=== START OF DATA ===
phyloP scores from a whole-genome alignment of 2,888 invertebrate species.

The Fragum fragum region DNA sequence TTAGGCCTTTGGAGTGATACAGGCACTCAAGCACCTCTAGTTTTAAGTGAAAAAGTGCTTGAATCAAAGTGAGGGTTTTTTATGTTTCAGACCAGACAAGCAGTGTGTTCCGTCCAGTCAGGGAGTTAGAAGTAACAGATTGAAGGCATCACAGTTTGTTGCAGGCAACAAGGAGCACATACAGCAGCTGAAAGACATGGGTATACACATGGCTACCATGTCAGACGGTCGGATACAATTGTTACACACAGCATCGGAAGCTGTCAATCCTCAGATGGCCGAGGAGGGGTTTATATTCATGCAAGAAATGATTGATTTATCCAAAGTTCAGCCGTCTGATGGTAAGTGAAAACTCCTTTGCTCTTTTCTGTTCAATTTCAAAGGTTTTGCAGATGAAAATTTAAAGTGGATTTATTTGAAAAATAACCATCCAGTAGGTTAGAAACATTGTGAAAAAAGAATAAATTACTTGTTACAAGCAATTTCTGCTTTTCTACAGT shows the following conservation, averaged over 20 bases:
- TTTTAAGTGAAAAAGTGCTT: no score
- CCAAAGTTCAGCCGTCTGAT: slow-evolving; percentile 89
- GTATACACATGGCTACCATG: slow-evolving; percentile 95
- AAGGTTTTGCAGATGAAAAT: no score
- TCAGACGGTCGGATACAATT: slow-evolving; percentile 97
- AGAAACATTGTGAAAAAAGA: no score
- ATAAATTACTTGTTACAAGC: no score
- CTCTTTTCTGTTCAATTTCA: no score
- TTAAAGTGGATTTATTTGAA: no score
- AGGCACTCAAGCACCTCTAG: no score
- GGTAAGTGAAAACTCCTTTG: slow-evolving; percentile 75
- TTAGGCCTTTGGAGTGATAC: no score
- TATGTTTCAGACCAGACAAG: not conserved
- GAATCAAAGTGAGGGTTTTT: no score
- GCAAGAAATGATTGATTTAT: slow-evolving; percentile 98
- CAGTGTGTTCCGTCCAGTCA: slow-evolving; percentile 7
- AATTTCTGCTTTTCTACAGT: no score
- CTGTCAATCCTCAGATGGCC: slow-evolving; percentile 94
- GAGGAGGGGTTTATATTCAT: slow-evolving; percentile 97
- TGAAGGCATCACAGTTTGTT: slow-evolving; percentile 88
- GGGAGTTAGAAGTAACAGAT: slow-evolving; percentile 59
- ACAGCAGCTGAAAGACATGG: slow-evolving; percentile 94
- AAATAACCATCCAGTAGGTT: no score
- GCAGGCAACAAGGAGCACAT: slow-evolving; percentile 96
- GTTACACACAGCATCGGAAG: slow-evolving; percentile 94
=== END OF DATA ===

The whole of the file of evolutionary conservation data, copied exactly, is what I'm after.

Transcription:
phyloP scores from a whole-genome alignment of 2,888 invertebrate species.

The Fragum fragum region DNA sequence TTAGGCCTTTGGAGTGATACAGGCACTCAAGCACCTCTAGTTTTAAGTGAAAAAGTGCTTGAATCAAAGTGAGGGTTTTTTATGTTTCAGACCAGACAAGCAGTGTGTTCCGTCCAGTCAGGGAGTTAGAAGTAACAGATTGAAGGCATCACAGTTTGTTGCAGGCAACAAGGAGCACATACAGCAGCTGAAAGACATGGGTATACACATGGCTACCATGTCAGACGGTCGGATACAATTGTTACACACAGCATCGGAAGCTGTCAATCCTCAGATGGCCGAGGAGGGGTTTATATTCATGCAAGAAATGATTGATTTATCCAAAGTTCAGCCGTCTGATGGTAAGTGAAAACTCCTTTGCTCTTTTCTGTTCAATTTCAAAGGTTTTGCAGATGAAAATTTAAAGTGGATTTATTTGAAAAATAACCATCCAGTAGGTTAGAAACATTGTGAAAAAAGAATAAATTACTTGTTACAAGCAATTTCTGCTTTTCTACAGT shows the following conservation, averaged over 20 bases:
- TTTTAAGTGAAAAAGTGCTT: no score
- CCAAAGTTCAGCCGTCTGAT: slow-evolving; percentile 89
- GTATACACATGGCTACCATG: slow-evolving; percentile 95
- AAGGTTTTGCAGATGAAAAT: no score
- TCAGACGGTCGGATACAATT: slow-evolving; percentile 97
- AGAAACATTGTGAAAAAAGA: no score
- ATAAATTACTTGTTACAAGC: no score
- CTCTTTTCTGTTCAATTTCA: no score
- TTAAAGTGGATTTATTTGAA: no score
- AGGCACTCAAGCACCTCTAG: no score
- GGTAAGTGAAAACTCCTTTG: slow-evolving; percentile 75
- TTAGGCCTTTGGAGTGATAC: no score
- TATGTTTCAGACCAGACAAG: not conserved
- GAATCAAAGTGAGGGTTTTT: no score
- GCAAGAAATGATTGATTTAT: slow-evolving; percentile 98
- CAGTGTGTTCCGTCCAGTCA: slow-evolving; percentile 7
- AATTTCTGCTTTTCTACAGT: no score
- CTGTCAATCCTCAGATGGCC: slow-evolving; percentile 94
- GAGGAGGGGTTTATATTCAT: slow-evolving; percentile 97
- TGAAGGCATCACAGTTTGTT: slow-evolving; percentile 88
- GGGAGTTAGAAGTAACAGAT: slow-evolving; percentile 59
- ACAGCAGCTGAAAGACATGG: slow-evolving; percentile 94
- AAATAACCATCCAGTAGGTT: no score
- GCAGGCAACAAGGAGCACAT: slow-evolving; percentile 96
- GTTACACACAGCATCGGAAG: slow-evolving; percentile 94